Mammatus Clouds

Clouds are visual indicators of what is going on in the atmosphere.  They are also aesthetically interesting.

Mammatus clouds are one of the more striking sights in the sky. Technically, they are a supplementary feature of a variety of other large clouds. However, they are most dramatic when they line the underside of a cumulonimbus. Shaped like giant udders, they form when parts of the anvil cool and sink into warmer air.  In general, the more plump the udders, the more severe the recent or nearby thunderstorm.

Below is a photo of the remnants of the first Mammatus cloud I ever saw in person. It was taken in New York City shortly after a violent summer thunderstorm a few years ago.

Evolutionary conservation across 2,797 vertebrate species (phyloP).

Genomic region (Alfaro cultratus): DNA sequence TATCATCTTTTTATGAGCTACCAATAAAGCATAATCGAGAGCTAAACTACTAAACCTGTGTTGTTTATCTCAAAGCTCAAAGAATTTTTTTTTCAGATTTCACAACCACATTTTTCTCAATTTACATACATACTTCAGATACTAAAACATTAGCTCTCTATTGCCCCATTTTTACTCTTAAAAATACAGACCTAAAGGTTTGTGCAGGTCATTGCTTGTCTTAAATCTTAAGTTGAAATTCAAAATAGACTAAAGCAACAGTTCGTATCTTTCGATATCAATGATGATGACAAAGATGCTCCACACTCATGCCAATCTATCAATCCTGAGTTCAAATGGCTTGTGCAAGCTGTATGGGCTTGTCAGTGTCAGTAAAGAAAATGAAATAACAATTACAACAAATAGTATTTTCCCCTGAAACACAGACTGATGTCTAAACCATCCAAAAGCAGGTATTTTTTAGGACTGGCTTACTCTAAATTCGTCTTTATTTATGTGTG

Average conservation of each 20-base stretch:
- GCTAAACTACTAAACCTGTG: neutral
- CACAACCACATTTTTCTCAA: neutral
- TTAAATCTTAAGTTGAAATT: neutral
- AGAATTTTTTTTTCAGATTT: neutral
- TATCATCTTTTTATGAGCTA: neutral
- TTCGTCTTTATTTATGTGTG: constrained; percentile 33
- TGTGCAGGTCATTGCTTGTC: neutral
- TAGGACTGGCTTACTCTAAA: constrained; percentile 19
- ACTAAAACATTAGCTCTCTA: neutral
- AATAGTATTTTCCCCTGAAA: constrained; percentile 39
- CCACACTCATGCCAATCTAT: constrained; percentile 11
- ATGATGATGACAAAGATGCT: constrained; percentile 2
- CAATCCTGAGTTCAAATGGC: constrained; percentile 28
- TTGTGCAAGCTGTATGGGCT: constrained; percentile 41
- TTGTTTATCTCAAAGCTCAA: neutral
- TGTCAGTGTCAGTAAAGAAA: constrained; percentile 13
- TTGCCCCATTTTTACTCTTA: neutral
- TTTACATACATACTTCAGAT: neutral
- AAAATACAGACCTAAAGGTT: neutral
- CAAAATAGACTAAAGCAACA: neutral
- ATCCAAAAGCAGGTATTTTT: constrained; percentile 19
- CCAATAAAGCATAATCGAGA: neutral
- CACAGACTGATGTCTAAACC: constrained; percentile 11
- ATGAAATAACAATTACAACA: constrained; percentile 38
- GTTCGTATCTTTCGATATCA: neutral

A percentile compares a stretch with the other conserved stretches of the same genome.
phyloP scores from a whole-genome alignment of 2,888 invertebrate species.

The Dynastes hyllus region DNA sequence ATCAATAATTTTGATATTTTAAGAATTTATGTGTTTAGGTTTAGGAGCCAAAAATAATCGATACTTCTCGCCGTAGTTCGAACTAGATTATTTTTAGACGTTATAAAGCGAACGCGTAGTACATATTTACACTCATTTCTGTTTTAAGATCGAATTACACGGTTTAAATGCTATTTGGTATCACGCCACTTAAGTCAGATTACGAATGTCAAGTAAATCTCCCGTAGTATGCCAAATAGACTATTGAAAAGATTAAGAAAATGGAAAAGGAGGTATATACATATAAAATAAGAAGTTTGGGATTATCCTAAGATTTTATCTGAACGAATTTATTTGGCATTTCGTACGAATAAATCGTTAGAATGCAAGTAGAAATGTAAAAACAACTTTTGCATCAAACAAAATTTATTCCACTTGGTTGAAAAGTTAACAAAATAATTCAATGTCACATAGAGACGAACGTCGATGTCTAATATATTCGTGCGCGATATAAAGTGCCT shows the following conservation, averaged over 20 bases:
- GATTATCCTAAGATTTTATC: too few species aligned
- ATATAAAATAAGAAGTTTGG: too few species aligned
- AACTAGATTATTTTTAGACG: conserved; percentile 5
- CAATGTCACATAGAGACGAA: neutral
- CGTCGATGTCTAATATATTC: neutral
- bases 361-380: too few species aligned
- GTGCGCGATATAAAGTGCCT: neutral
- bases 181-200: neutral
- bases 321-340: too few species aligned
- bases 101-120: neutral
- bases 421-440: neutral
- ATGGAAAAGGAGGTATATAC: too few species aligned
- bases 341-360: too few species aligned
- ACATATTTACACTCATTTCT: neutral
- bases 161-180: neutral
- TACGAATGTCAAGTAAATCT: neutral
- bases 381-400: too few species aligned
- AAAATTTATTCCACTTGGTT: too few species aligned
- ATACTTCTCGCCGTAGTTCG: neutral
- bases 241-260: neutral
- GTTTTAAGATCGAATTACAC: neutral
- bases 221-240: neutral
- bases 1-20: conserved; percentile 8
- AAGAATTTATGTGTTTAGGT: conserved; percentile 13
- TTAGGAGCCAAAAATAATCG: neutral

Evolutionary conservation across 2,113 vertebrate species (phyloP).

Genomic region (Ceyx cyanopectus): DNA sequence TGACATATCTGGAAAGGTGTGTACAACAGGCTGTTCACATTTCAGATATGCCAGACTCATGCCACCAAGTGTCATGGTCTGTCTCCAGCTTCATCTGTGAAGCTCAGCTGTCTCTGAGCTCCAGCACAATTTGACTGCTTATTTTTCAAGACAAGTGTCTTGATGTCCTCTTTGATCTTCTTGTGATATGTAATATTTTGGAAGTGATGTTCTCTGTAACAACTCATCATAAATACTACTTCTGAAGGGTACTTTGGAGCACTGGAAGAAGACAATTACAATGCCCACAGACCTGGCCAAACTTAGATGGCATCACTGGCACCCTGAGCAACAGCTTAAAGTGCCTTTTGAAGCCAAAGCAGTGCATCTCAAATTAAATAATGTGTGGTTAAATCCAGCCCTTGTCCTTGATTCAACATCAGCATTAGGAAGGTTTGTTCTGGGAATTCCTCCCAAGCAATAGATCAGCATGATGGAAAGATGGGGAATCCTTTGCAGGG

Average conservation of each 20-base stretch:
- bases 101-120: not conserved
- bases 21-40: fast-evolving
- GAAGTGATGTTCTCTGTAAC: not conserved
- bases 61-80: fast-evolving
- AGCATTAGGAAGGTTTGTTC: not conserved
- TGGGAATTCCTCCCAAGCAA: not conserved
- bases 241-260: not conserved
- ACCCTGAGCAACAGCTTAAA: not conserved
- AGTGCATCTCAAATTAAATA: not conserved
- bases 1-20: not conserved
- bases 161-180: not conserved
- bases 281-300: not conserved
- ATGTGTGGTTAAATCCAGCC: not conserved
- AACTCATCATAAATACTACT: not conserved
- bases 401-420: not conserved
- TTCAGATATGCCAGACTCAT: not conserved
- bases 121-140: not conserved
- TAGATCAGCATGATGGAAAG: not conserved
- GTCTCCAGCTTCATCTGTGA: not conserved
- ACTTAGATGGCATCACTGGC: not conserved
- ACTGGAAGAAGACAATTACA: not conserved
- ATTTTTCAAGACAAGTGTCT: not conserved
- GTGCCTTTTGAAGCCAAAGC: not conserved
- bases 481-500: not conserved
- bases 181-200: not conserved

Photo Credit: MF at the Weather Gamut

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About Melissa Fleming

Melissa Fleming is an environmental communicator and visual artist working at the intersection of art and science. She is passionate about exploring, learning, and sharing information about the natural world. She has presented her interdisciplinary work in a variety of mediums at venues and conferences around the world.